Running a business is, in itself, a challenging endeavor. Running one with your spouse, though, adds a whole new dimension of complexity, and a new slew of additional challenges. There are, of course, advantages to partnering with the person whom you not only likely know the best, but whom you also most trust and love. At the same time, however, partnering with your significant other blurs any vestige of traditional work-life boundaries and blends business and personal roles - thereby potentially creating all sorts of complex business, emotional, and familial issues, and exacerbating any communication and relationship challenges.
In honor of Valentine's Day I decided to build on the advice for couple-entrepreneurs that I shared in Forbes last year, so I asked several successful such pairs to share two or three points of advice with readers of my column. Of course, the advice applies all year long, not just on February 14th. Not all of the nuggets of wisdom below pertain to every couple or business, but, collectively, they provide guidance for couples working together on a business or considering doing so:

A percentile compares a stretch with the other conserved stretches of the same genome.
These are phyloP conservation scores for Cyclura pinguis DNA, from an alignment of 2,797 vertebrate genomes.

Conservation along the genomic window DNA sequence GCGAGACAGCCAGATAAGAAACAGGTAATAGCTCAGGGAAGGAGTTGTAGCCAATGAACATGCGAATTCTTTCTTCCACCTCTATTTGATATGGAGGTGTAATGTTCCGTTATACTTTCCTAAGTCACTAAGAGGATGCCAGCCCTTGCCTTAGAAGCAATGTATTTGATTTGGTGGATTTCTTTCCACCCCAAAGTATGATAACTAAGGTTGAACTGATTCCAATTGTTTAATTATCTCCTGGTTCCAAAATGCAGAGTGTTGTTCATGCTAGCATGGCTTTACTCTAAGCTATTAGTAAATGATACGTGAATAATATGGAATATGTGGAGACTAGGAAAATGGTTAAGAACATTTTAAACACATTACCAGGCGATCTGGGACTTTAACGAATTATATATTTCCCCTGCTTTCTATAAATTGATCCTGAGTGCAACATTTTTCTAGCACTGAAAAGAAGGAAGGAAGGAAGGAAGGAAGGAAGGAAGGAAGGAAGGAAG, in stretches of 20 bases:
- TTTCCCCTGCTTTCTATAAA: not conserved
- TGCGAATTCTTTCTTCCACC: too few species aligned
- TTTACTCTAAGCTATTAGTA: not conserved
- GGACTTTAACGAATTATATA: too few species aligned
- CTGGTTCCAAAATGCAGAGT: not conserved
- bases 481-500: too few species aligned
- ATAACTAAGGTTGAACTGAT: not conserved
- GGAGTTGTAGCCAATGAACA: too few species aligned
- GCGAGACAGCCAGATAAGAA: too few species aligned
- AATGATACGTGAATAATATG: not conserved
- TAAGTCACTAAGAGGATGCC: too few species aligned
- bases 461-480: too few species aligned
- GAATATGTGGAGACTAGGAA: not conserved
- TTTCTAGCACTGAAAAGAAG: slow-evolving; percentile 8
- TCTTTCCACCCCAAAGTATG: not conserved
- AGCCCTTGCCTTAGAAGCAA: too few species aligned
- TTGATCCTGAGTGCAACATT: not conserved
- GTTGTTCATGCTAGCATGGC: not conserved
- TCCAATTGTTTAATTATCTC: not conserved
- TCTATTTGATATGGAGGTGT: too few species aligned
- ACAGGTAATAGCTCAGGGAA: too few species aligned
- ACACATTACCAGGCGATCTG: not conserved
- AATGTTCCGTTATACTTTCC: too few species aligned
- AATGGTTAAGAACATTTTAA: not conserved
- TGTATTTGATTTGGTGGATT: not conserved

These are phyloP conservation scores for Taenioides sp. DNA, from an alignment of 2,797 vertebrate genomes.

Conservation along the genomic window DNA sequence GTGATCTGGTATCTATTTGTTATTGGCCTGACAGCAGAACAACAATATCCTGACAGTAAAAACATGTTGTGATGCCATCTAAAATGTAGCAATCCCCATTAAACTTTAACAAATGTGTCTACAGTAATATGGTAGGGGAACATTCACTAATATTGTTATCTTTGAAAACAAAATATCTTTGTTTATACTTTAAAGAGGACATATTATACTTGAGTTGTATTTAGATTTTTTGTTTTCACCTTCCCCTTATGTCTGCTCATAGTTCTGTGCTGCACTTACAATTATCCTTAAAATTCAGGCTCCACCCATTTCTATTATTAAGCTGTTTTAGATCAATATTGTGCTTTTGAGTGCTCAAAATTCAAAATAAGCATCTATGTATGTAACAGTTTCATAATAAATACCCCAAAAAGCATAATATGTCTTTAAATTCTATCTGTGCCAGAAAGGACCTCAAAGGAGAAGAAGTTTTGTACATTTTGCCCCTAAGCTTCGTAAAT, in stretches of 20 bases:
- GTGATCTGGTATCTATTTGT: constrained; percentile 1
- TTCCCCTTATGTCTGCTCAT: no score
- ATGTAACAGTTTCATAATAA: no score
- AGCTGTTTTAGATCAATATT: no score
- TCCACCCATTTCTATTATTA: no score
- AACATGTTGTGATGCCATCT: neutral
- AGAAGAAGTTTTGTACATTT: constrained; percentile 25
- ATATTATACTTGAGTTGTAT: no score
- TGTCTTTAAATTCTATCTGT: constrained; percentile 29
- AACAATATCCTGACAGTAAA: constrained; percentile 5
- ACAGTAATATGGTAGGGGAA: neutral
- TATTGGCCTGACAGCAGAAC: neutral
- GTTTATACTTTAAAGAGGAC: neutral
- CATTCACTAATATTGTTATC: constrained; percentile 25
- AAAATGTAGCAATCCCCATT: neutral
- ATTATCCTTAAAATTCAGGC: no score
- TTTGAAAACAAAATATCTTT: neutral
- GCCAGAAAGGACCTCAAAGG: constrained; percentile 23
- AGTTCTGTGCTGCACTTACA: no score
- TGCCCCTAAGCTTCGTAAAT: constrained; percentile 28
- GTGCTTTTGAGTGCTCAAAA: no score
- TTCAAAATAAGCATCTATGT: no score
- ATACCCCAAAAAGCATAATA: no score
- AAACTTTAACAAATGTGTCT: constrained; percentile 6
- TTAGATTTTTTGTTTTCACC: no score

From Dave Kerpen, NY Times bestselling author and founder of Likeable Local, who along with his wife, Carrie Kerpen, also built Likeable Media:
From Michelle Madhok, who along with her husband, Michael Palka, built and runsSheFinds.com, a popular fashion and beauty website with millions of readers each month:
From Melissa Pensworth, who together with her husband, Bill, owns and runs a group of Batteries Plus Bulbs stores, as franchisees of the nation's largest retailer of batteries and light bulbs:
From Lucky Gordon, who together with her husband, Shaun, built and runs uniforms provider, The House Label:
From Brian Wallace, who together with his wife, Judy, owns and runs infographic design agency, NowSourcing:
Happy Valentine's Day!